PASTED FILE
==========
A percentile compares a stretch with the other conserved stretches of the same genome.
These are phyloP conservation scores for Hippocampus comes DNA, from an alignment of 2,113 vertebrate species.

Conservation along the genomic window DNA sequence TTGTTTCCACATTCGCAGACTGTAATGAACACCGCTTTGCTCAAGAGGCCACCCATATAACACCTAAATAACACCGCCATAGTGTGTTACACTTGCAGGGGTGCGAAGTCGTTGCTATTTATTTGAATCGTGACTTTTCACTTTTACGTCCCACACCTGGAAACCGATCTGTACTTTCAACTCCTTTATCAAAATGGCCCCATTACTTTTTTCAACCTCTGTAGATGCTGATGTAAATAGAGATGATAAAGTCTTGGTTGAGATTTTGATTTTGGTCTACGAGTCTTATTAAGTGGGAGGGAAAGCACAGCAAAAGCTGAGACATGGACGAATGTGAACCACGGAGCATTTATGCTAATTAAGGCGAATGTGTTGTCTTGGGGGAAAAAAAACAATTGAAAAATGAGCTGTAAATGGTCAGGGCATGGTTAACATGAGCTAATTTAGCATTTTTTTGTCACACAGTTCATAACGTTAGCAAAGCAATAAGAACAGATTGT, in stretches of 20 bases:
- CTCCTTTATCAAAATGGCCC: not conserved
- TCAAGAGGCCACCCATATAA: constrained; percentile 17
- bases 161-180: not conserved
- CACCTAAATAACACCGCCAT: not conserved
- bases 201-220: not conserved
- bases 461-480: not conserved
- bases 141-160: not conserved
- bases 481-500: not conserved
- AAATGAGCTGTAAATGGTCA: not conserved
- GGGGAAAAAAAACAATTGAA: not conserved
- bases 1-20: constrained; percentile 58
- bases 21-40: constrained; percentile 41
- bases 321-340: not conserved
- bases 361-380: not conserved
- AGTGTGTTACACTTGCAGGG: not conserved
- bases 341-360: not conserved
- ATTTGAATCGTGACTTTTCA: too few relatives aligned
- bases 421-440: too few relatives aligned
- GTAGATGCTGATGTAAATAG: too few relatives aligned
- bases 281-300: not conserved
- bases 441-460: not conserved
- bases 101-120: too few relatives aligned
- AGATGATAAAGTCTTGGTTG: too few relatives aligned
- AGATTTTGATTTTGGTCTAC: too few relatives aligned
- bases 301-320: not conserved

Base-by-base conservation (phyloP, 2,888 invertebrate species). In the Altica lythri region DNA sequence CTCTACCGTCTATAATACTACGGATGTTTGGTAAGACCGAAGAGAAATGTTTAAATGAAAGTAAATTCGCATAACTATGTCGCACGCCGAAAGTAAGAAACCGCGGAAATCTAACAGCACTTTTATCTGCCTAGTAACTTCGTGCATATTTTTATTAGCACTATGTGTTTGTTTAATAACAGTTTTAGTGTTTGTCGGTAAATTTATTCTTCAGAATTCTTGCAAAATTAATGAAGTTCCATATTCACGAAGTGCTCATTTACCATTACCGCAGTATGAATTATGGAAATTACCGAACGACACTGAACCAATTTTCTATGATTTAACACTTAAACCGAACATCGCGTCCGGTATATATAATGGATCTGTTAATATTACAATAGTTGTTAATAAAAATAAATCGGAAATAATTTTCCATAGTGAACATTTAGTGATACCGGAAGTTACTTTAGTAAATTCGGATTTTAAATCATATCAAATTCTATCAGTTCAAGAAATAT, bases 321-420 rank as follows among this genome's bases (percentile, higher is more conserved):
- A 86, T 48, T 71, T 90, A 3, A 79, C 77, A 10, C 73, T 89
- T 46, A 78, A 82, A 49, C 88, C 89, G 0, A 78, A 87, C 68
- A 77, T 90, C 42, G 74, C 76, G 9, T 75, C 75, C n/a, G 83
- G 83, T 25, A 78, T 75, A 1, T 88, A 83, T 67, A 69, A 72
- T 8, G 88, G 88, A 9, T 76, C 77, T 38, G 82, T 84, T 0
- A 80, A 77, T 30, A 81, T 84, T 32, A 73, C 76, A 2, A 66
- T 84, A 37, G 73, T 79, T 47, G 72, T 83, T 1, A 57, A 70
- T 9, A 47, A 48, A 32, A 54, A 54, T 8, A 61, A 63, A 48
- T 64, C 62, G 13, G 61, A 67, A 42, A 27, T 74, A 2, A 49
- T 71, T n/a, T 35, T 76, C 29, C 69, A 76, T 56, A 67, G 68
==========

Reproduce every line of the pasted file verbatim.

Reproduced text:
A percentile compares a stretch with the other conserved stretches of the same genome.
These are phyloP conservation scores for Hippocampus comes DNA, from an alignment of 2,113 vertebrate species.

Conservation along the genomic window DNA sequence TTGTTTCCACATTCGCAGACTGTAATGAACACCGCTTTGCTCAAGAGGCCACCCATATAACACCTAAATAACACCGCCATAGTGTGTTACACTTGCAGGGGTGCGAAGTCGTTGCTATTTATTTGAATCGTGACTTTTCACTTTTACGTCCCACACCTGGAAACCGATCTGTACTTTCAACTCCTTTATCAAAATGGCCCCATTACTTTTTTCAACCTCTGTAGATGCTGATGTAAATAGAGATGATAAAGTCTTGGTTGAGATTTTGATTTTGGTCTACGAGTCTTATTAAGTGGGAGGGAAAGCACAGCAAAAGCTGAGACATGGACGAATGTGAACCACGGAGCATTTATGCTAATTAAGGCGAATGTGTTGTCTTGGGGGAAAAAAAACAATTGAAAAATGAGCTGTAAATGGTCAGGGCATGGTTAACATGAGCTAATTTAGCATTTTTTTGTCACACAGTTCATAACGTTAGCAAAGCAATAAGAACAGATTGT, in stretches of 20 bases:
- CTCCTTTATCAAAATGGCCC: not conserved
- TCAAGAGGCCACCCATATAA: constrained; percentile 17
- bases 161-180: not conserved
- CACCTAAATAACACCGCCAT: not conserved
- bases 201-220: not conserved
- bases 461-480: not conserved
- bases 141-160: not conserved
- bases 481-500: not conserved
- AAATGAGCTGTAAATGGTCA: not conserved
- GGGGAAAAAAAACAATTGAA: not conserved
- bases 1-20: constrained; percentile 58
- bases 21-40: constrained; percentile 41
- bases 321-340: not conserved
- bases 361-380: not conserved
- AGTGTGTTACACTTGCAGGG: not conserved
- bases 341-360: not conserved
- ATTTGAATCGTGACTTTTCA: too few relatives aligned
- bases 421-440: too few relatives aligned
- GTAGATGCTGATGTAAATAG: too few relatives aligned
- bases 281-300: not conserved
- bases 441-460: not conserved
- bases 101-120: too few relatives aligned
- AGATGATAAAGTCTTGGTTG: too few relatives aligned
- AGATTTTGATTTTGGTCTAC: too few relatives aligned
- bases 301-320: not conserved

Base-by-base conservation (phyloP, 2,888 invertebrate species). In the Altica lythri region DNA sequence CTCTACCGTCTATAATACTACGGATGTTTGGTAAGACCGAAGAGAAATGTTTAAATGAAAGTAAATTCGCATAACTATGTCGCACGCCGAAAGTAAGAAACCGCGGAAATCTAACAGCACTTTTATCTGCCTAGTAACTTCGTGCATATTTTTATTAGCACTATGTGTTTGTTTAATAACAGTTTTAGTGTTTGTCGGTAAATTTATTCTTCAGAATTCTTGCAAAATTAATGAAGTTCCATATTCACGAAGTGCTCATTTACCATTACCGCAGTATGAATTATGGAAATTACCGAACGACACTGAACCAATTTTCTATGATTTAACACTTAAACCGAACATCGCGTCCGGTATATATAATGGATCTGTTAATATTACAATAGTTGTTAATAAAAATAAATCGGAAATAATTTTCCATAGTGAACATTTAGTGATACCGGAAGTTACTTTAGTAAATTCGGATTTTAAATCATATCAAATTCTATCAGTTCAAGAAATAT, bases 321-420 rank as follows among this genome's bases (percentile, higher is more conserved):
- A 86, T 48, T 71, T 90, A 3, A 79, C 77, A 10, C 73, T 89
- T 46, A 78, A 82, A 49, C 88, C 89, G 0, A 78, A 87, C 68
- A 77, T 90, C 42, G 74, C 76, G 9, T 75, C 75, C n/a, G 83
- G 83, T 25, A 78, T 75, A 1, T 88, A 83, T 67, A 69, A 72
- T 8, G 88, G 88, A 9, T 76, C 77, T 38, G 82, T 84, T 0
- A 80, A 77, T 30, A 81, T 84, T 32, A 73, C 76, A 2, A 66
- T 84, A 37, G 73, T 79, T 47, G 72, T 83, T 1, A 57, A 70
- T 9, A 47, A 48, A 32, A 54, A 54, T 8, A 61, A 63, A 48
- T 64, C 62, G 13, G 61, A 67, A 42, A 27, T 74, A 2, A 49
- T 71, T n/a, T 35, T 76, C 29, C 69, A 76, T 56, A 67, G 68